“That’s how life is, Mom. So weird, sometimes.”

“Well, that’s basically why I write in the first place. To interpret life.”

I think for a moment, then add: “And because I am deeply grateful for it.”

—We are home. I need to check on Brian, Dennis, and Carl before going to bed:

—All snug. Goodnight, little songbirds. 

They will be here so short a time; soon they’ll fly—OH!

I failed to mention that I got a “Happy Blog Anniversary” notification from WordPress that thanked me for “flying with them.”

Lit Bits and Pieces is three years old.

Three happens to be a number signifying completeness. Interesting to contemplate as the daily Slice of Life Story Challenge ends with this post.

I think of my fellow Slice bloggers, friends, fellow sojourners, how we all gathered at Two Writing Teachers for just a little while each day.

Now we fly on.

But that’s only the end of this journey. The end of a thing is only the beginning of another.

—Write on, writers. Keep tasting life, exploring the meaning of your days.

Keep spreading your wings.

Fly high.

And far.

Revolutionary fiction, revisited

Storming of Redoubt No.10

Yorktown, Virginia: Storming of Redoubt No. 10. Eugène Lami. 

I can taste the brine of the river, mingled with gunpowder and wood smoke from the Redcoat campfires . . . I know this shoreline, could walk it in my sleep, but it’s so changed, now, with the batteries, the cannons, the trenches. I can’t carry a lantern for fear of Redcoats seeing me. All I have in my hands is the sack for filling with potatoes. I slide along the ground in the dark, nearing the bank where the cave is set in the earth just below . . . 

The students are gathered on the carpet near my feet, looking at my writing on the screen of an interactive whiteboard, their own papers lying in front of them. They’re considering revisions to the opening scene I wrote while they watched.

To be honest, I am having to review a lot about the last days of the Revolutionary War in order to write this little bit of fiction. I’m tasked with helping the kids write their own story set during the Revolution, as a means of making the history “come alive” for them. As I re-read my writing aloud to the class, I’m already not happy with the reason my main character, Hannah, is going for the evacuated townspeople’s potatoes stored in the cave. Her family is in hiding during the British occupation of Yorktown, they’re nursing three wounded Patriot soldiers, they’re running out of food.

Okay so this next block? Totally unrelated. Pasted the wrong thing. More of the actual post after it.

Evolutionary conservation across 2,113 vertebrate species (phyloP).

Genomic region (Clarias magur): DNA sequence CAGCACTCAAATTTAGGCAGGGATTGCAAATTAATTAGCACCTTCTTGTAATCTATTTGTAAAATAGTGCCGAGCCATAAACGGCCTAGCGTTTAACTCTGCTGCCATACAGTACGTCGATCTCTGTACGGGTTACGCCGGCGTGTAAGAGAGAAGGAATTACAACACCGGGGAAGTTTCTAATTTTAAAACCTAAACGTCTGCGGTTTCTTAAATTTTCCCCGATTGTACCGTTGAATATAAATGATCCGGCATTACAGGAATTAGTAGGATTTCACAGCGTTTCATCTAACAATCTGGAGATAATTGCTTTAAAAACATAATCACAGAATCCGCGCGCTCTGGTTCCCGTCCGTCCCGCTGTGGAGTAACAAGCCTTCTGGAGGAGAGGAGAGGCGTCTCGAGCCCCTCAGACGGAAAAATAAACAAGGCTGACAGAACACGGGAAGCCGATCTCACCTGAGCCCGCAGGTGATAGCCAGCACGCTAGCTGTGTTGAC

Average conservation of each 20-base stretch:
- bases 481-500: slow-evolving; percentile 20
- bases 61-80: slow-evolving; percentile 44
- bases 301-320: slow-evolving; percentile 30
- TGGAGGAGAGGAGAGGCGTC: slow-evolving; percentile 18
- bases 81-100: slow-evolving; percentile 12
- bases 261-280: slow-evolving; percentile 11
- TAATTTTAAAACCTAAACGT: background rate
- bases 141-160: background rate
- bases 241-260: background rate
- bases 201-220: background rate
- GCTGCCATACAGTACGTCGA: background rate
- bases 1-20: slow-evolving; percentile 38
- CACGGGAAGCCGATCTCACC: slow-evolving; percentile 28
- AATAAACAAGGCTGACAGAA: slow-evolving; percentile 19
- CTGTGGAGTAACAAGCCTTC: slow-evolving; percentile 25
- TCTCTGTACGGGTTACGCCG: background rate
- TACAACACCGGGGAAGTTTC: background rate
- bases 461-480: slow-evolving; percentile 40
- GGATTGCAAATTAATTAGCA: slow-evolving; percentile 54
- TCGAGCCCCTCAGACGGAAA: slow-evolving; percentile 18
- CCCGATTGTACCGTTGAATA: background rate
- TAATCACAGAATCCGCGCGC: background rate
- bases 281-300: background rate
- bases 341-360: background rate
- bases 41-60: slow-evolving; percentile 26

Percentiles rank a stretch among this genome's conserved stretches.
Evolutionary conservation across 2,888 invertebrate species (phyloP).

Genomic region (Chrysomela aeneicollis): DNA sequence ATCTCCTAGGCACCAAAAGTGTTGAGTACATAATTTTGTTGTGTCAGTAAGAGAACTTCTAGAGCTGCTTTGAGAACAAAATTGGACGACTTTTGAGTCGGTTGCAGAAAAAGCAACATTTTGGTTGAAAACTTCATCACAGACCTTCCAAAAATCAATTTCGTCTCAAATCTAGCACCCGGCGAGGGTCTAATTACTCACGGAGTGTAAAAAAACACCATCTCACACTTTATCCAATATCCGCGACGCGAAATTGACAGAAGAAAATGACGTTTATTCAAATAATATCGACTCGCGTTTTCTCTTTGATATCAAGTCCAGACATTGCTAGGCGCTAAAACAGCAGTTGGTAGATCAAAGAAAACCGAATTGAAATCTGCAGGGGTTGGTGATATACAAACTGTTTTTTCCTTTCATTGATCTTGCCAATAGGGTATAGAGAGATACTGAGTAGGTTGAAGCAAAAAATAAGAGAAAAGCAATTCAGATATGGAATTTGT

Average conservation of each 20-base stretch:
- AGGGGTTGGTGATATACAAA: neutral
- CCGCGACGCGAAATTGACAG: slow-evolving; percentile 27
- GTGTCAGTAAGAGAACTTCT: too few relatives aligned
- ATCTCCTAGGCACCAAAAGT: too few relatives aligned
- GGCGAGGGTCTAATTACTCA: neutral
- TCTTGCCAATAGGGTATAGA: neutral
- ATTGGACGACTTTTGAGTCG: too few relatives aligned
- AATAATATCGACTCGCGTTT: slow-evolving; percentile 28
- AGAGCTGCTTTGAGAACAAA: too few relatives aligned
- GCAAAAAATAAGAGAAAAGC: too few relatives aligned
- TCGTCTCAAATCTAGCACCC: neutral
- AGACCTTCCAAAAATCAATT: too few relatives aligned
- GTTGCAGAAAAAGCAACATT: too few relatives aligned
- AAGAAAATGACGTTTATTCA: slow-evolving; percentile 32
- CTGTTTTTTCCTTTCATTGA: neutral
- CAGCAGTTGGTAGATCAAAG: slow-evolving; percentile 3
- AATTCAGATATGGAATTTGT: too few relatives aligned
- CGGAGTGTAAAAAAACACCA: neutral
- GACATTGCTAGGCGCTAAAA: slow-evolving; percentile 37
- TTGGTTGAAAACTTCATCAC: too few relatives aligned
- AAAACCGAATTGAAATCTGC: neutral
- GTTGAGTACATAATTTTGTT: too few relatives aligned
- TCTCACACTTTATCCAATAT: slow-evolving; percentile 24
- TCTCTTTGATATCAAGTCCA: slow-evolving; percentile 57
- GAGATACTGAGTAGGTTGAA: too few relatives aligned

Maybe I should add that Hannah’s mother needs the potatoes to make a poultice for one of those wounded solders. Yeah, that would be even better . . . .

I explain that the next scene I want to write is Hannah getting in the cave, hearing someone come, hiding in the potatoes, overhearing Cornwallis telling his next-in-command that they will escape George Washington’s troops via the river. She will have to figure out how to get word to the Continental Army. Or to the French Army . . .

A boy raises his hand: “I have an idea for your story.”

“Great!” I say. “Let’s hear it!”

“You could have Hannah get back to her family and her friends in hiding and the older boys could disguise themselves as British soldiers to get through their lines.”

“That’s an awesome suggestion, ” I say. “I just might use it! Here’s the thing, everyone: for everything your characters decide to do, there must be a clear, believable reason. It has to make sense in context of the story.”

It is now time to hear their ideas, as they begin to write their own stories.

A few are willing to share with the whole group:

A girl’s brother is supposed to join the Continental Army but he’s afraid and runs away; she decides to dress as a boy and takes his place in battle.

As a Patriot family leaves town, outrunning the British Army, they find a British baby separated from its mother. The mother comes looking for it —”So,” I say, as yet a little unclear on how such a baby (maybe from a Loyalist family?) should be there, lost—”you know they’re on opposite sides, right? Would either take time to politely give a baby back to the enemy?”

—Emphatic nodding of heads; it’s the baby’s mother . . . .

I am picking up on a couple of developing patterns here. One: These fourth-graders are writing from the perspective of main characters who are children. Heroic, rather resourceful children. Well, that’s what I am modeling for them. And, perhaps more importantly: The adults in these stories seem to make remarkably empathetic, kind choices.